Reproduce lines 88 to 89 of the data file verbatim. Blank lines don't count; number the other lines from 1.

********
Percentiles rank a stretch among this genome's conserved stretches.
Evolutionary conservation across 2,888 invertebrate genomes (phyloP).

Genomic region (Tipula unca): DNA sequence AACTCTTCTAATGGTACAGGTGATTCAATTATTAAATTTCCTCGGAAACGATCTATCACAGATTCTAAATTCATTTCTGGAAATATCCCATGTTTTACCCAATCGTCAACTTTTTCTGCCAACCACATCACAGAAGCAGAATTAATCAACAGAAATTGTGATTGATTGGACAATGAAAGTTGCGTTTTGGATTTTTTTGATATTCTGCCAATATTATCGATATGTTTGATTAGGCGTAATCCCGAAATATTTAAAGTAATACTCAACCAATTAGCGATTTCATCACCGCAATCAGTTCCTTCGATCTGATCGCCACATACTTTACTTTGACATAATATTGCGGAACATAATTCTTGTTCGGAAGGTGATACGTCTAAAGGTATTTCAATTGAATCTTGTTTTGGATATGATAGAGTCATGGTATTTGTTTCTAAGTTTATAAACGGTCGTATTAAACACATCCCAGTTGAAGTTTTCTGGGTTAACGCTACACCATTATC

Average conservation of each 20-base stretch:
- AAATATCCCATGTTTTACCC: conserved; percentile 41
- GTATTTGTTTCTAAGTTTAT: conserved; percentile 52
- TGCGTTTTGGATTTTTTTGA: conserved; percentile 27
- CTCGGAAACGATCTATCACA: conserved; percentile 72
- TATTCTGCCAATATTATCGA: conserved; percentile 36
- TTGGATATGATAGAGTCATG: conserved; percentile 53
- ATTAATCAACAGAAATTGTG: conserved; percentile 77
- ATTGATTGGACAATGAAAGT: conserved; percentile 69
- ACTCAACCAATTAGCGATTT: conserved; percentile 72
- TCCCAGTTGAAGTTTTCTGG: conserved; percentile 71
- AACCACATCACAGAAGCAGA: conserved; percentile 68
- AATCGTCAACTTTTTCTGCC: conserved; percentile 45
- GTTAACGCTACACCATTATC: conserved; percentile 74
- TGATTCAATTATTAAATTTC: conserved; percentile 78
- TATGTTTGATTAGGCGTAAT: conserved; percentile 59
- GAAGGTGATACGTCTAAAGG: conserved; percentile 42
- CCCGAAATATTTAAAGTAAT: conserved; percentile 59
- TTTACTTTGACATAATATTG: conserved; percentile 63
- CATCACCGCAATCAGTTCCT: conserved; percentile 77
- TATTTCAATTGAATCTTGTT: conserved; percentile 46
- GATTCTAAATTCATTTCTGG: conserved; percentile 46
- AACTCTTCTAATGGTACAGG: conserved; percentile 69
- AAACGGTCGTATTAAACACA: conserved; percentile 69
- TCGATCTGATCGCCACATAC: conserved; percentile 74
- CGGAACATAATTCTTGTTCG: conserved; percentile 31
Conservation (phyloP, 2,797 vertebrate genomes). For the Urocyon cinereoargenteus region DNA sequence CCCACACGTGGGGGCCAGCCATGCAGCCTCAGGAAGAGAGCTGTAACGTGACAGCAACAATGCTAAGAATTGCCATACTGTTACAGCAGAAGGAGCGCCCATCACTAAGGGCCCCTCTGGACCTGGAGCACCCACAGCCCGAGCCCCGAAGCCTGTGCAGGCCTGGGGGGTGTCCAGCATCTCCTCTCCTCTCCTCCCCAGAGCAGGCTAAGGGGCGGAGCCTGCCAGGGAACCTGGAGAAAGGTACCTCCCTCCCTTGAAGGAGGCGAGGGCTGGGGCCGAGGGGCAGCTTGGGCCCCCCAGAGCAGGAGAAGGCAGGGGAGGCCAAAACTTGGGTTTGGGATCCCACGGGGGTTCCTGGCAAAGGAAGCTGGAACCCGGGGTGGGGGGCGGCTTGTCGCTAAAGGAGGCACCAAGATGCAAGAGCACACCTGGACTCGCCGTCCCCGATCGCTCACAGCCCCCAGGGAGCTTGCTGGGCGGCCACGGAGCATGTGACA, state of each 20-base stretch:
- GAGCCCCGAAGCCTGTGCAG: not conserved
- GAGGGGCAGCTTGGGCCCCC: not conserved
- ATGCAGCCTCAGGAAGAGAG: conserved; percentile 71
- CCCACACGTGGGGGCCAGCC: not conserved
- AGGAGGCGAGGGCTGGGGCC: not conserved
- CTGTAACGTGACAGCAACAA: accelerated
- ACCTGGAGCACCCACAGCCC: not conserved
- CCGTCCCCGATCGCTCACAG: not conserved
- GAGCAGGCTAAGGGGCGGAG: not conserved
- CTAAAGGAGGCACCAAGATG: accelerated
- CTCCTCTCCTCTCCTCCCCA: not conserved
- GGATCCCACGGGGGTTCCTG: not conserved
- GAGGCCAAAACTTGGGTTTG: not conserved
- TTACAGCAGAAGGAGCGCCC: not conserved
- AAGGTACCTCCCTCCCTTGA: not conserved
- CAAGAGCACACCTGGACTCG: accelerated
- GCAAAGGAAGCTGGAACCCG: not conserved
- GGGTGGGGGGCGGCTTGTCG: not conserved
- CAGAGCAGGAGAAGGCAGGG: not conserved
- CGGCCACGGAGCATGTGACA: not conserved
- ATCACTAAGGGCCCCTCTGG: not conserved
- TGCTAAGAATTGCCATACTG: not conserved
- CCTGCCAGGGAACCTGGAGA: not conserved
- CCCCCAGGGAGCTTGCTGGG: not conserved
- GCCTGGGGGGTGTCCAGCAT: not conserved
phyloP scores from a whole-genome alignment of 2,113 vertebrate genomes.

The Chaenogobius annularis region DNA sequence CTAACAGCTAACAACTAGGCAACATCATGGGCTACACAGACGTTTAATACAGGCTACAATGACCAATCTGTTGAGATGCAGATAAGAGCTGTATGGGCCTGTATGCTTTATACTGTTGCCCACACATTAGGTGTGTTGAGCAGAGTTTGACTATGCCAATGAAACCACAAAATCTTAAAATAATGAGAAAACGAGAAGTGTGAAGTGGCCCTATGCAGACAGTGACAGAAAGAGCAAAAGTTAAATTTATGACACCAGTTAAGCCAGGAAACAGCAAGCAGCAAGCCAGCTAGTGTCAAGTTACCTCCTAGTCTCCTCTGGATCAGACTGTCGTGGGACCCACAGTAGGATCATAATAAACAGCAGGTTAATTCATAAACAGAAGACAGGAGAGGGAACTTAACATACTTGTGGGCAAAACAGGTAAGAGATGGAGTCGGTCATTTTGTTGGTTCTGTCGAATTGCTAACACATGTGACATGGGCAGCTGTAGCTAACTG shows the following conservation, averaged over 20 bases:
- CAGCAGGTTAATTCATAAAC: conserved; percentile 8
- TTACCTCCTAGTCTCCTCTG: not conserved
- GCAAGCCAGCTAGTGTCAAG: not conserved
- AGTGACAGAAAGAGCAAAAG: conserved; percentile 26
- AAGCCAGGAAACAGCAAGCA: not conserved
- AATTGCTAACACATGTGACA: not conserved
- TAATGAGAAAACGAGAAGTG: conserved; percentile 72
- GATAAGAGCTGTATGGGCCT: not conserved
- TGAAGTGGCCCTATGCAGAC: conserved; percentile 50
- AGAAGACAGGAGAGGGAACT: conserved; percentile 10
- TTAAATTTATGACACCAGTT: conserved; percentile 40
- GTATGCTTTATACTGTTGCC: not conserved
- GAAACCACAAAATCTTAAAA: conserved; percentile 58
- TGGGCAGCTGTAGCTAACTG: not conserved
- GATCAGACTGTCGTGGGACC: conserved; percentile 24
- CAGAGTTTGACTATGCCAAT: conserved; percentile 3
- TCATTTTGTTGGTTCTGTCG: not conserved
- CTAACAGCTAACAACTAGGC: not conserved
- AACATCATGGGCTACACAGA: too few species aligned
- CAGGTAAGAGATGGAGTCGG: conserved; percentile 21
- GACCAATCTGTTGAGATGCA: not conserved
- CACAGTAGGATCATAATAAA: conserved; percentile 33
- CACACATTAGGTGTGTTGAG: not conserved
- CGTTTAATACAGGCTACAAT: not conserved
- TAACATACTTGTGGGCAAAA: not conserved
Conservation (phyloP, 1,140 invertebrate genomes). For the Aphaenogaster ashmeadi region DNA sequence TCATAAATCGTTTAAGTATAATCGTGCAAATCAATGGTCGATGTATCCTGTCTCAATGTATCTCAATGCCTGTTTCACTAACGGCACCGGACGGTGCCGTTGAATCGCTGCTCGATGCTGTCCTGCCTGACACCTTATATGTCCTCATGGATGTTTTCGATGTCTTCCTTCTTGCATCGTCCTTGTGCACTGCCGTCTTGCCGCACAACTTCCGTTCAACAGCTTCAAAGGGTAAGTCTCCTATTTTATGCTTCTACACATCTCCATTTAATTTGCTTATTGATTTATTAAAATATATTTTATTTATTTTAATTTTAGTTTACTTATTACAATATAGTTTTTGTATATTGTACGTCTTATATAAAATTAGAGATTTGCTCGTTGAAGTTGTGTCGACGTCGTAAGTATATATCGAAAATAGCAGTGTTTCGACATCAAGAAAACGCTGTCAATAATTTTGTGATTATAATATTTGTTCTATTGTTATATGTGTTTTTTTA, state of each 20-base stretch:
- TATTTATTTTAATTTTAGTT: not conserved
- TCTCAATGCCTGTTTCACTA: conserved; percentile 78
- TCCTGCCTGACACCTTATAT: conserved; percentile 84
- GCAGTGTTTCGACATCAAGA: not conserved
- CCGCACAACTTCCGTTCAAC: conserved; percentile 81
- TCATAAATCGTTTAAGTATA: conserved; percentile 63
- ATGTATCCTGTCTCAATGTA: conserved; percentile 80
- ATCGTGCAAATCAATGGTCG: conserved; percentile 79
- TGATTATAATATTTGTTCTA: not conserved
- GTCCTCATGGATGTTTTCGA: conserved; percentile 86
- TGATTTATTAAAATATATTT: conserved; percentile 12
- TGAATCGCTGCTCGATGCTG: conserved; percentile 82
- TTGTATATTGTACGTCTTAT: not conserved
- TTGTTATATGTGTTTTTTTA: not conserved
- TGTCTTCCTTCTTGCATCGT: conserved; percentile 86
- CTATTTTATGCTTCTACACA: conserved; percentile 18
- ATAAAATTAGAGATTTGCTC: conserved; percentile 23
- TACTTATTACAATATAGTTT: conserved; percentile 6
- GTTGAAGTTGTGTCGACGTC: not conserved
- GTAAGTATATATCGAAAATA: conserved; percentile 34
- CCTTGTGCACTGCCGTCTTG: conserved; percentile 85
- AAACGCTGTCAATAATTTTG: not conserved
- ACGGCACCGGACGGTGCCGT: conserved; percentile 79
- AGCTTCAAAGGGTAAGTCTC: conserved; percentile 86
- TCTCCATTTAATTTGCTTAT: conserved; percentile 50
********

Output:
- CCGCACAACTTCCGTTCAAC: conserved; percentile 81
- TCATAAATCGTTTAAGTATA: conserved; percentile 63